When I returned from a meeting that took up half my Thursday morning, I sensed a great disturbance in the force. People all over the ether were up in arms — distraught, despairing, despondent.
What happened? Some tragedy killing innocent people? A government ruling infringing upon our Constitutional rights? A natural disaster sending communities into ruination?
Not quite. Not hardly. All the overwrought hand-wringing stemmed from Twitter being down for a few hours. To add sturm to drang, apparently Facebook had issues too. People wondered what in the world they were expected to do without access to their favorite social media outlets.
What to do? Um, maybe … work? You know, that thing most of us are paid to do during working hours?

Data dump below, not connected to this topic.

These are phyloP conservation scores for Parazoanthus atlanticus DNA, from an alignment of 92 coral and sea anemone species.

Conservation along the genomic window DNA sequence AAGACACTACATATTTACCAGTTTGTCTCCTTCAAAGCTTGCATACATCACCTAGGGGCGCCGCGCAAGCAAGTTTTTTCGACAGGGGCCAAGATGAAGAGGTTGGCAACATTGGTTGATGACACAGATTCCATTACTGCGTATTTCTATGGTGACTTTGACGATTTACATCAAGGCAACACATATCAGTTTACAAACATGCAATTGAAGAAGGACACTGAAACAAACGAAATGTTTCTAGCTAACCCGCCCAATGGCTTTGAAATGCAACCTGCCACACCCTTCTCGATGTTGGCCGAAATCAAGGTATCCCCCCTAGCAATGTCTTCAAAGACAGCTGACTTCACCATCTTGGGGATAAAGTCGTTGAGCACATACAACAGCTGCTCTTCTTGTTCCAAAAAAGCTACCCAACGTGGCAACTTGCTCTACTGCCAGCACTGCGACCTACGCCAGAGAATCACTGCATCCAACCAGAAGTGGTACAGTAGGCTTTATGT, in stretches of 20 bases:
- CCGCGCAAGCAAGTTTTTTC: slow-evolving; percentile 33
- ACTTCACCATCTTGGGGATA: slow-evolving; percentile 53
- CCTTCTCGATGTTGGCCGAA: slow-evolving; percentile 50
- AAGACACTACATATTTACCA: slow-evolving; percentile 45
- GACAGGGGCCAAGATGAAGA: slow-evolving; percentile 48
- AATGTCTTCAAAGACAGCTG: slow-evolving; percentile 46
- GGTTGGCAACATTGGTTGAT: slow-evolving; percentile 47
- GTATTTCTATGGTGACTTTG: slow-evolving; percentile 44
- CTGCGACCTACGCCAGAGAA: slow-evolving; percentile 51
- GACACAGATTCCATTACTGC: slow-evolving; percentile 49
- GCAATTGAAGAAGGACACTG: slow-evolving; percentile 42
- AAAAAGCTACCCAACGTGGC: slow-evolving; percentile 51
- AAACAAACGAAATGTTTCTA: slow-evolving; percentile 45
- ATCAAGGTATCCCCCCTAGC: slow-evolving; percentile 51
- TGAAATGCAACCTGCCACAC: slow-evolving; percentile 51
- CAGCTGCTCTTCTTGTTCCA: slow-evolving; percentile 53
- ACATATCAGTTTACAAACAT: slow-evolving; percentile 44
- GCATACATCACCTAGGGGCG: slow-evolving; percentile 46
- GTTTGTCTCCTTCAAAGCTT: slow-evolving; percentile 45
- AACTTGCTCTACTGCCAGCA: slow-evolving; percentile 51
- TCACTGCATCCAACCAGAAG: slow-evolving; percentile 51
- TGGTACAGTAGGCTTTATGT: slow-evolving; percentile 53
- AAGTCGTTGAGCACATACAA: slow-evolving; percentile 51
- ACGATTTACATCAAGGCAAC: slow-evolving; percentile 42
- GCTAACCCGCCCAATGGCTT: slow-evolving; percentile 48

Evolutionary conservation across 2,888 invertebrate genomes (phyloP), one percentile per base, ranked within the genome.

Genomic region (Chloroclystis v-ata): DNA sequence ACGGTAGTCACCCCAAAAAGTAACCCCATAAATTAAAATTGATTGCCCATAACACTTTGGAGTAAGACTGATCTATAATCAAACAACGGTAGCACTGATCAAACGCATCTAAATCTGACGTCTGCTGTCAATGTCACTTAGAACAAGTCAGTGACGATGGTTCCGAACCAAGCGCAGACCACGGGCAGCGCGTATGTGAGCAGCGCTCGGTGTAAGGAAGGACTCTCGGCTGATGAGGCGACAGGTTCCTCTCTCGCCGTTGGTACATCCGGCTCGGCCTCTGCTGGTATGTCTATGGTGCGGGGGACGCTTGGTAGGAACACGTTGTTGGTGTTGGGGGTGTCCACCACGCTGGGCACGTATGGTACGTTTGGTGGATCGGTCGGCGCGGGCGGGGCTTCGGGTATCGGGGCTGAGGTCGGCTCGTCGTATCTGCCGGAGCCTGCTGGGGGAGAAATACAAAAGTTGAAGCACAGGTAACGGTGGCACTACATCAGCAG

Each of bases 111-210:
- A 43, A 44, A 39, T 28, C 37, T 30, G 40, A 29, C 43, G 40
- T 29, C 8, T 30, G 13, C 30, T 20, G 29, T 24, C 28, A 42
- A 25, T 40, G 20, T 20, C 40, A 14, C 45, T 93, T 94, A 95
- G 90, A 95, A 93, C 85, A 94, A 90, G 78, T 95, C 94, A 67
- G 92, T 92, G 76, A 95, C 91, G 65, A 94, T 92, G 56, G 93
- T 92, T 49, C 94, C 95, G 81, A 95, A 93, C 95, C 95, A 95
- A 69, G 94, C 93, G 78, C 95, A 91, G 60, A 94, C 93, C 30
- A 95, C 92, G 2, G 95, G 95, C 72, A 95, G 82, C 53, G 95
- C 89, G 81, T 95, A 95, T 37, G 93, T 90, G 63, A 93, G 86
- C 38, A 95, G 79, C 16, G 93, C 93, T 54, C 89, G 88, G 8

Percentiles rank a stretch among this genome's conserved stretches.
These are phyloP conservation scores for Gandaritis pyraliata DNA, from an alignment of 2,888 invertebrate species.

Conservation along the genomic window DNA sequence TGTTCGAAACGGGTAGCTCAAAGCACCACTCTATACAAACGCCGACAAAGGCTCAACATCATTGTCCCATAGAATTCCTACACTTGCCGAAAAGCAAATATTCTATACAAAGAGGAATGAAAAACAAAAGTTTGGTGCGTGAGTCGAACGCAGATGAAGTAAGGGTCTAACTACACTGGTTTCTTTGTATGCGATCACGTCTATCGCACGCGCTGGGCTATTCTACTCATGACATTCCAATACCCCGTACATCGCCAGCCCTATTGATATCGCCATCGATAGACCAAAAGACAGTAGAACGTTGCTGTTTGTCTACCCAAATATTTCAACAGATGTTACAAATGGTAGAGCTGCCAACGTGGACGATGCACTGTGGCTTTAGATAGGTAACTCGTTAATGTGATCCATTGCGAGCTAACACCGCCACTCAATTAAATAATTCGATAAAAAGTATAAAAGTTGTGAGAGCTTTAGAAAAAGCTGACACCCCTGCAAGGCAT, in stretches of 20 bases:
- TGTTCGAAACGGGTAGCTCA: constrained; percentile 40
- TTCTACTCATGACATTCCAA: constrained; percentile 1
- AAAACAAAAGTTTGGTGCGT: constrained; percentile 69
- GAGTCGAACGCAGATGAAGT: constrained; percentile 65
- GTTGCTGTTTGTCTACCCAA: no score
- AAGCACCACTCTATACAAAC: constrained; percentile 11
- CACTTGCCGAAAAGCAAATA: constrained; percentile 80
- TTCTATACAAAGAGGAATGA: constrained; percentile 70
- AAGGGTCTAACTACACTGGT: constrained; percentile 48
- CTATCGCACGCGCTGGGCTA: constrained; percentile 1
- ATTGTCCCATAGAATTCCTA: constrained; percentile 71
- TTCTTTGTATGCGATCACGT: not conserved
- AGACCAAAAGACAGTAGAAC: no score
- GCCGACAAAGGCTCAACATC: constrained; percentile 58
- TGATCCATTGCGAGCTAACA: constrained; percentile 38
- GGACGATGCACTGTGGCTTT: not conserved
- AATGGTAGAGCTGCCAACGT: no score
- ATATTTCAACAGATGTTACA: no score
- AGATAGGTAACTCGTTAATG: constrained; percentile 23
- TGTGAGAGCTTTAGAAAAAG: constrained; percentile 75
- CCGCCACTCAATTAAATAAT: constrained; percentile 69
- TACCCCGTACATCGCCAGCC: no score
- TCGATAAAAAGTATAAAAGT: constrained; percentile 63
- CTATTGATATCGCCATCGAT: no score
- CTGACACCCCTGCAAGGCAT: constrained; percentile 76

It’s odd how people now treat social media as some kind of inherent privilege like life, liberty or the pursuit of happiness. How many words and hours were burned up by folks kvetching about their morning being ruined … all because they hadn’t been able to foist more Facebook quiz results or retweeted articles upon the rest of social-mediadom.
Here’s what people should have done because they were deprived of social media: Rejoiced over being freed from their addiction. Connected with people face to face, like the old days. And, oh yes, completed a little bit of work. Instead of kvetching over Twitter temporarily turning into a lemon, they should look at it as an opportunity as sweet as lemonade.